China’s efforts to tackle ‘gaming addiction’ are not unique to China and go back more than a decade – policymakers need to ask more fundamental questions, Xinyu Zhao and Julian Sefton-Green write.
In the wake of the policies – which limit online gaming permission to just one hour per day for children under the age of 18, and only on Fridays, weekends, and public holidays – discussion of their limitations has been generally productive.
What is missing from this debate though, is context. China’s effort to address ‘gaming addiction’ has been a nearly 20-year-long process. Onlookers and policymakers considering this issue in their own countries cannot just see this development as new, out of the blue, or uniquely Chinese.
Rather, huge increases in online gaming among children are part of a global pattern. This trend has been seen in many other countries, including Australia, and a similarly global set of possible policy action exists to deal with this.
In the early 2000s, before personal computers became widely available to Chinese households, young people in China frequented Internet cafes to socialise online and play computer games.
Nearly two decades ago, in November 2002, minors were officially forbidden from entering any business site that offered ‘Internet access services’. The mid-2000s then saw the rapid growth of Internet use in China with increasing access to personal digital devices and services.
Accordingly, regulators shifted focus, urging online game operators to implement anti-addiction systems within their products to limiting children’s time spent playing. In 2007, a nation-wide initiative required online game developers to roll out anti-addiction systems and real name verification mechanisms in their product design.
Since then, controls such as these have escalated, particularly in the face of the exponential growth of mobile gaming. Back in 2019, the allowed time for online gaming for children was reduced to one and a half hours per day on weekdays, introduced in tandem with limitations on children’s capacity to spend real money in-game.
Unsurprisingly, the efficacy of these regulatory measures has been challenged. Fake identification became commonplace, allowing young people to circumvent verification checkpoints in Internet cafes and online in the early days, and virtual private networks have been another popular option for those looking to bypass technological controls.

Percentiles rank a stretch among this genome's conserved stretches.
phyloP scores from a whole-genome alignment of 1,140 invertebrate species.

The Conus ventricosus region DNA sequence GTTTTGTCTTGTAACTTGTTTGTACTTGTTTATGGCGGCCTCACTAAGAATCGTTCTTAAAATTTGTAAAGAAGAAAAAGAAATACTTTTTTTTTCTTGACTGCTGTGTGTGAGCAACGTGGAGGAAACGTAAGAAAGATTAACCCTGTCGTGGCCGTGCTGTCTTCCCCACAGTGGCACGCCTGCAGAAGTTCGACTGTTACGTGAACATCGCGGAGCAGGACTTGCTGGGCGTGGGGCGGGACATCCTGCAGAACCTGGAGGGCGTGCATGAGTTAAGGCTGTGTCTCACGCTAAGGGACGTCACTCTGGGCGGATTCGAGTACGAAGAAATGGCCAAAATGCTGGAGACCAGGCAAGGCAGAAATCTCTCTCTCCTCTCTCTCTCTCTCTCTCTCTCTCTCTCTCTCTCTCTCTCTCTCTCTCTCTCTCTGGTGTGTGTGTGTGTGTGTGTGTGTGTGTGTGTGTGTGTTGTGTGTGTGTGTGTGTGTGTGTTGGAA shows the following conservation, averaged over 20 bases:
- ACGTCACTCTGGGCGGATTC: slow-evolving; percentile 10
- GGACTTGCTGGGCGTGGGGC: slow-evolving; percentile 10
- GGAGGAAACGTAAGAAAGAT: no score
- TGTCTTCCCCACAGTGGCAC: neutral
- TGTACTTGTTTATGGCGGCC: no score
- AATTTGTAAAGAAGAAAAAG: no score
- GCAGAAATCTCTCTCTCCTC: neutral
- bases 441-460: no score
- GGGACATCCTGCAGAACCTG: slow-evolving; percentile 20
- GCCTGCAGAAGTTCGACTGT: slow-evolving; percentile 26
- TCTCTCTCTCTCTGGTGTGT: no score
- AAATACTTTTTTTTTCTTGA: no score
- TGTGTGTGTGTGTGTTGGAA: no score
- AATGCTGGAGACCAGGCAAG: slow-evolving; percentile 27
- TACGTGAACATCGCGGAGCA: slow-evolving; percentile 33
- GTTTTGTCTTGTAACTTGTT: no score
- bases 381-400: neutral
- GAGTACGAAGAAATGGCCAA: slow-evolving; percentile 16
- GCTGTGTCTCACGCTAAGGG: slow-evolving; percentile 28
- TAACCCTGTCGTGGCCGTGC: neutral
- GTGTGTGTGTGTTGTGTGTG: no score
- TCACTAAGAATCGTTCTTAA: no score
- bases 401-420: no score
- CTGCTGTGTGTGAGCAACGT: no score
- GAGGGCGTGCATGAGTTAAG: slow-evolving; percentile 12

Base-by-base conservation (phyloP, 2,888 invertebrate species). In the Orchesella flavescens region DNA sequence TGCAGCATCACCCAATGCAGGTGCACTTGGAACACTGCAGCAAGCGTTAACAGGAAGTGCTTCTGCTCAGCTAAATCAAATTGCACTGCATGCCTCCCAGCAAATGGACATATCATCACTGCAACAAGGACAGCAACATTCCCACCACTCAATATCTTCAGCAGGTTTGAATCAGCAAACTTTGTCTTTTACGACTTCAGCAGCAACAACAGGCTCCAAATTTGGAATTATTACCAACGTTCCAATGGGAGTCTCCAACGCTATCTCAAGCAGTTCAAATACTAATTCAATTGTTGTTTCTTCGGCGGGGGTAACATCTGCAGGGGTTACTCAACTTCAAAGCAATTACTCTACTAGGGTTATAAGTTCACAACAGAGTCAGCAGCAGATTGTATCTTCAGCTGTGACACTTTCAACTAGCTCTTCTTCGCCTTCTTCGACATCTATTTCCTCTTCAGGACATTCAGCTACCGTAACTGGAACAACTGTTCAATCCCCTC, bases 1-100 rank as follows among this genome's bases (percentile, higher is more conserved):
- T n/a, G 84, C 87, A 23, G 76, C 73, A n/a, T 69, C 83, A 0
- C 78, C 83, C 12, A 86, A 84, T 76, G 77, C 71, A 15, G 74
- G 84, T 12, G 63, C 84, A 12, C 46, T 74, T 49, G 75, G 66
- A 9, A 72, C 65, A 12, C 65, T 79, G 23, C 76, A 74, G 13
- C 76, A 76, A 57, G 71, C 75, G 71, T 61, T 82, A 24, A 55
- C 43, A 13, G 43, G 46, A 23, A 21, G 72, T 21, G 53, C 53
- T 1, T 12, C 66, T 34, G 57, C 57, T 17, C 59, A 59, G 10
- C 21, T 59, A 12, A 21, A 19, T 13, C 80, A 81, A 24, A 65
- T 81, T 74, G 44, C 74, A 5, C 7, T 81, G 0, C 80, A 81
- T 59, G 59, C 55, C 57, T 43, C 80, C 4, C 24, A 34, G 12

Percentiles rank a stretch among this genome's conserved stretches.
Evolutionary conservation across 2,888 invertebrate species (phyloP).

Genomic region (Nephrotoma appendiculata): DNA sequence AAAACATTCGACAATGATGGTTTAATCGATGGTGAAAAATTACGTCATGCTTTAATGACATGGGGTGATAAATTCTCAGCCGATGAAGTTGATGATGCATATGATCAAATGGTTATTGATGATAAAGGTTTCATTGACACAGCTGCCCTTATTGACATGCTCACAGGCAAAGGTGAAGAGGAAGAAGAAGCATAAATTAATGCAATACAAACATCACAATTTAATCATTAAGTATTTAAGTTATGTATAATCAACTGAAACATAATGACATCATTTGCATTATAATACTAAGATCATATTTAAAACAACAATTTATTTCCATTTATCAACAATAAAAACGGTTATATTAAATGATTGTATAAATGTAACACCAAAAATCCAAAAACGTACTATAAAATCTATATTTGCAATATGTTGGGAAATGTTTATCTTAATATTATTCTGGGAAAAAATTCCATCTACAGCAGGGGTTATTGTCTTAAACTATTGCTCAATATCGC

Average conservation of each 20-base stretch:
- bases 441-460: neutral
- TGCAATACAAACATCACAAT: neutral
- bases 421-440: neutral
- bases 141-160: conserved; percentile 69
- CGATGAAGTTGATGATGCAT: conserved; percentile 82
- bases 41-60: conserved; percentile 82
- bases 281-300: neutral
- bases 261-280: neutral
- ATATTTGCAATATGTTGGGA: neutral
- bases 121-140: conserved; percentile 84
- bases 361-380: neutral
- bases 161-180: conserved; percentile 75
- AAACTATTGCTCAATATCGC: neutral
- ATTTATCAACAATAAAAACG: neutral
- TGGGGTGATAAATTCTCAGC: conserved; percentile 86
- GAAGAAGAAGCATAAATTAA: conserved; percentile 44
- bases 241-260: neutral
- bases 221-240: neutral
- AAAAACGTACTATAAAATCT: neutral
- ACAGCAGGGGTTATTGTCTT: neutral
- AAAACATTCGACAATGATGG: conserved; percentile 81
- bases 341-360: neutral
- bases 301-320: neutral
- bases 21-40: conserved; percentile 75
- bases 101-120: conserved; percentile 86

Even with facial recognition technology increasingly built into games in China, there have been reports in China of children even taking advantage of their less technologically savvy grandparents to gain access.
Clearly, the government having to take drastic steps to restrict online gaming access for children is not new.
While the strength of China’s policy on children’s online gaming might have no equal in any other country, the basic idea of policies designed to cope with ‘gaming addiction’ is not unique and does demand consideration from policymakers.
In the Republic of Korea (South Korea), for example, a ‘shutdown law’ was introduced in 2011 to bar children 16 years old and below from playing online computer games after midnight.
Although the South Korean government has recently abolished the controversial policy, a ‘choice permit’ system has maintained for now. This allows children and their parents or legal guardians to request game permits to play within designated times. A similar curfew policy was once introduced in Thailand as early as 2003, and in Vietnam in 2011.
This issue is not restricted only to Asia, either. In 2018, the World Health Organization included ‘gaming disorder’ in its 11th edition of the International Classification of Diseases. A year later, the United Kingdom opened its first specialist clinic to treat young people’s gaming addiction. In Australia, advocacy for more regulations of addictive gaming products has also been on the rise.
As they watch these measures in China and elsewhere unfold, policymakers need to ask the more fundamental questions: Is ‘addiction’ a useful theory to explain daily Internet use? How does regulatory control impact addictive behaviours? Is policy action on this worth the potential negative consequences?
In other words, does or did it work? And where is the scientific evidence to support such policies?
One thing to consider is that while the limitation on online gaming for children is intended to be ‘family-friendly’, in the face of a declining birth rate in China, it may paradoxically create adverse impacts for working parents, particularly women.
Childcare is still largely considered a woman’s job in China. The clampdown on online gaming means potentially more time required for parental (usually a mother’s) care and company, which could further diminish young couples’ willingness to have more children and lead to women staying out of the labour market.
While it may be implausible to expect a similar approach to be taken in Australia, attempts like China’s to limit Internet use among children over the last two decades should trigger important discussions. Policymakers and game companies need to determine what their role is in children’s digital wellbeing, rather than focusing on simply ‘curing’ so-called ‘addiction’.
Otherwise, they risk being left with policies which, in attempting to look proactive on ‘addiction’, harm children’s wellbeing rather than actually addressing the root causes of this challenge.